And so this week’s moment of happiness despite the news.
Well, we continue living under the auspices of pandemic. It’s not an easy time. People are afraid of the virus, afraid of losing their loved ones, afraid of losing their own lives, afraid of losing their jobs, afraid of losing their businesses. I swear I can feel the shimmer of fear and tension in the air when I go outside. I can definitely feel it in the grocery store and the pharmacy. And I can feel it on the interactions in social media too. Last week, I wrote how we’re trying so hard to put a humorous spin on things. This week, I noticed a huge uptick in anger. Unfortunately, we’re striking out at each other. Those that believe we should continue to keep our states closed are arguing with those that feel the states should be opened up. There’s finger-pointing and name-calling and it’s just a mess.
I’m not above all of it, that’s for sure. I’m afraid for my family that is out there working in this, as essential workers. I’m afraid for my business. Lots of sleepless nights this week.
And yet one thing came through loud and clear. I want to see my granddaughter.
When my oldest son was the first of my four to get married, I wasn’t fifty years old yet. I didn’t want to be a grandmother. In my mind, I kept seeing Grandma Walton and that white-bunned woman from Looney Tunes who owned Tweety Bird. I wasn’t that. I told my son, “If you make me a grandmother before I’m fifty, I will remove the apparatus that made me a grandmother before I was fifty.”
Maya was born when I was fifty-two.
And here’s the thing. My resistance to being a grandmother began to fall away before she was even born. I was with my son and daughter-in-law for one of the ultrasounds. Today’s ultrasounds are phenomenal, and suddenly, on the screen in that darkened room, there was that little face. And she was smiling. Everything in me reached for her. Oh, there she was.
And then she really was there! I was allowed in the delivery room and I saw her being born. I saw my son holding her, saying over and over again, “I’m your daddy! I’m your daddy!” And I held her before she was even an hour old. It causes me to tear up even now.
Throughout her seven years, she’s convinced me that being a grandmother is the best role ever. From her mispronunciations (trees = srees, chocolate = swocwate) to her astute observations to her love of neatness and organization to the constant “Guess whats?”, she has wrapped me up and wrung me out. In one of the original Today’s Moments, I told her she was a fashionista, and when I explained that this meant she expressed herself through her clothes, she stood up straight, thumped her chest and declared, “I am ME!” Oh, yes, she is!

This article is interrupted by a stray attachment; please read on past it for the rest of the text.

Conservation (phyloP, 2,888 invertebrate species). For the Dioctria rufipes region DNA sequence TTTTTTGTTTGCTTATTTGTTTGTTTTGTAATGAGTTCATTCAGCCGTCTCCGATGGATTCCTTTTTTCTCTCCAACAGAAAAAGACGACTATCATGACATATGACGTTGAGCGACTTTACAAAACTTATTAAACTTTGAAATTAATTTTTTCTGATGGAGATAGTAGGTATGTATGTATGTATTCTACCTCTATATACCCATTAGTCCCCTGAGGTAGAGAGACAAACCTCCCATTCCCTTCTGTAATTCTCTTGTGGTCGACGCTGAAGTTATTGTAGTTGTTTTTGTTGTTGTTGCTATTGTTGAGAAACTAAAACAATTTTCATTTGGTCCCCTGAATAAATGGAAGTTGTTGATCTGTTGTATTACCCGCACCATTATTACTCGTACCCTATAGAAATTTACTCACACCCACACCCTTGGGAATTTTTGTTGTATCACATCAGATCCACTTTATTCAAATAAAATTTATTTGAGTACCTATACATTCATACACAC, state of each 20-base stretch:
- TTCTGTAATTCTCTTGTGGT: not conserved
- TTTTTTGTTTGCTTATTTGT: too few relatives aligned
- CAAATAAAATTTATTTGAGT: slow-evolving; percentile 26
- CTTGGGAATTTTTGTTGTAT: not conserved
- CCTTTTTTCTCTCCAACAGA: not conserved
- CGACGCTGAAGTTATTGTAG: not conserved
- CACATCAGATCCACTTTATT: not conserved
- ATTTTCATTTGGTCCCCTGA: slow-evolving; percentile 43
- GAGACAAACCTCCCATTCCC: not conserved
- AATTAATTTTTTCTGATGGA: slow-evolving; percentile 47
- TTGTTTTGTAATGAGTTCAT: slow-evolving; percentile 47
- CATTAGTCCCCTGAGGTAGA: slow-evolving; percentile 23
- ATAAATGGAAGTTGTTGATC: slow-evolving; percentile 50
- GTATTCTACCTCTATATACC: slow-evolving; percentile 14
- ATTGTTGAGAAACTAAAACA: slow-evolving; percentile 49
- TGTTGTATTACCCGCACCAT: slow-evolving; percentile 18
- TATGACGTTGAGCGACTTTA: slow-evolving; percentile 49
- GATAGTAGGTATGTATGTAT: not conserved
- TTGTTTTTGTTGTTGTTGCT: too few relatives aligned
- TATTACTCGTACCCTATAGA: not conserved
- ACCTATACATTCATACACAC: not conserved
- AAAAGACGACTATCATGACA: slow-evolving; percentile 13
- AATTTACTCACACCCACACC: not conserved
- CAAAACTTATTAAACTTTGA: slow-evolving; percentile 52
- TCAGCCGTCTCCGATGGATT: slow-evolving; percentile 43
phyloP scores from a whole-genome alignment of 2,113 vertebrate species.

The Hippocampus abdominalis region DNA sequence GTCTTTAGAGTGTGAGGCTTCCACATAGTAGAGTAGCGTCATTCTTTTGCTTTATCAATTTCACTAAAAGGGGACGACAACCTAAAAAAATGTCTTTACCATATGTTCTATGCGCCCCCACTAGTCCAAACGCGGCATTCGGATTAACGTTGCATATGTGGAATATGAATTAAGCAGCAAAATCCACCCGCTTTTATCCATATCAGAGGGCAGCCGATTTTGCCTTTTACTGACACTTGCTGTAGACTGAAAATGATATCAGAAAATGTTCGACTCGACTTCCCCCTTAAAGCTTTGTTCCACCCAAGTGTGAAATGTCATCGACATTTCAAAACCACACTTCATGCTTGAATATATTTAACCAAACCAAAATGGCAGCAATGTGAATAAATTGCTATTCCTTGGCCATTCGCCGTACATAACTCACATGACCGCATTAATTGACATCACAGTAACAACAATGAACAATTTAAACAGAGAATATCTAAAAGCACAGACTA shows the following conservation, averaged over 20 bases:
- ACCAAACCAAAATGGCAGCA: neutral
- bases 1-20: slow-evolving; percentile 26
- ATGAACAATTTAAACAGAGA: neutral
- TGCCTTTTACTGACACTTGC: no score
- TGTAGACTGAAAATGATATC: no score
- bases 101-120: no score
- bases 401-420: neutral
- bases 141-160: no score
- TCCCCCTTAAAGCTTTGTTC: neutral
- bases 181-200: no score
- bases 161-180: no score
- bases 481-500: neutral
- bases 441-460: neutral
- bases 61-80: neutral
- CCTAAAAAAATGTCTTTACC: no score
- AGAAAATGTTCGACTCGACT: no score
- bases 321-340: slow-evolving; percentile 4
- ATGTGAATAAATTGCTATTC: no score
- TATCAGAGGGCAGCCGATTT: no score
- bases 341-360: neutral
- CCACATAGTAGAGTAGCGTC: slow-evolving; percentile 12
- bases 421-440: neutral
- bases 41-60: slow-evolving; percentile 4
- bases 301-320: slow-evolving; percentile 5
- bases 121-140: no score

And suddenly…I can’t see her.
I delivered her Easter presents to her front porch and waved at her through their picture window. She stood on the back of her couch so I could see all of her, from head to toe. I stood on the lawn. Any idea how much I wanted to just charge through that front door?
But I didn’t. It’s not safe. For her or for me.
This week, her mother mentioned that Maya seemed stressed. Maya was worried. From a 7-year old perspective, which isn’t that far from everyone else’s, she just knows there’s something that’s making people really sick and she can’t go to school anymore or see her friends or extended family. My daughter-in-law said, “I think she just needs to see that those that she loves are safe.”
And so on Sunday, I began meeting with Maya through Zoom. I dug out a book that I loved when I was her age – yes, I still have it, that’s how much I love it. And on nights when I’m done teaching by 8:00, I read her a chapter.
The first thing she told me when she lit up my screen was that she was organizing her art projects into her art organizer. Ohmygosh.
So…she’s not in front of me, in the flesh. When I say, “Gimme a kiss!”, I’m not presented with that little smooth cheek, since she hasn’t figured out that she’s supposed to be kissing me, not me kissing her. But I love the grandness of her presentation. Now, I can’t touch that little cheek. But I can see it. And I can see those cheekbones perk up when she smiles.
I hear that voice. I hear that giggle. And I see those amazing big, big eyes.
It’ll do. It has to. For now. This will get better.
And yes, that helps. Despite. Anyway.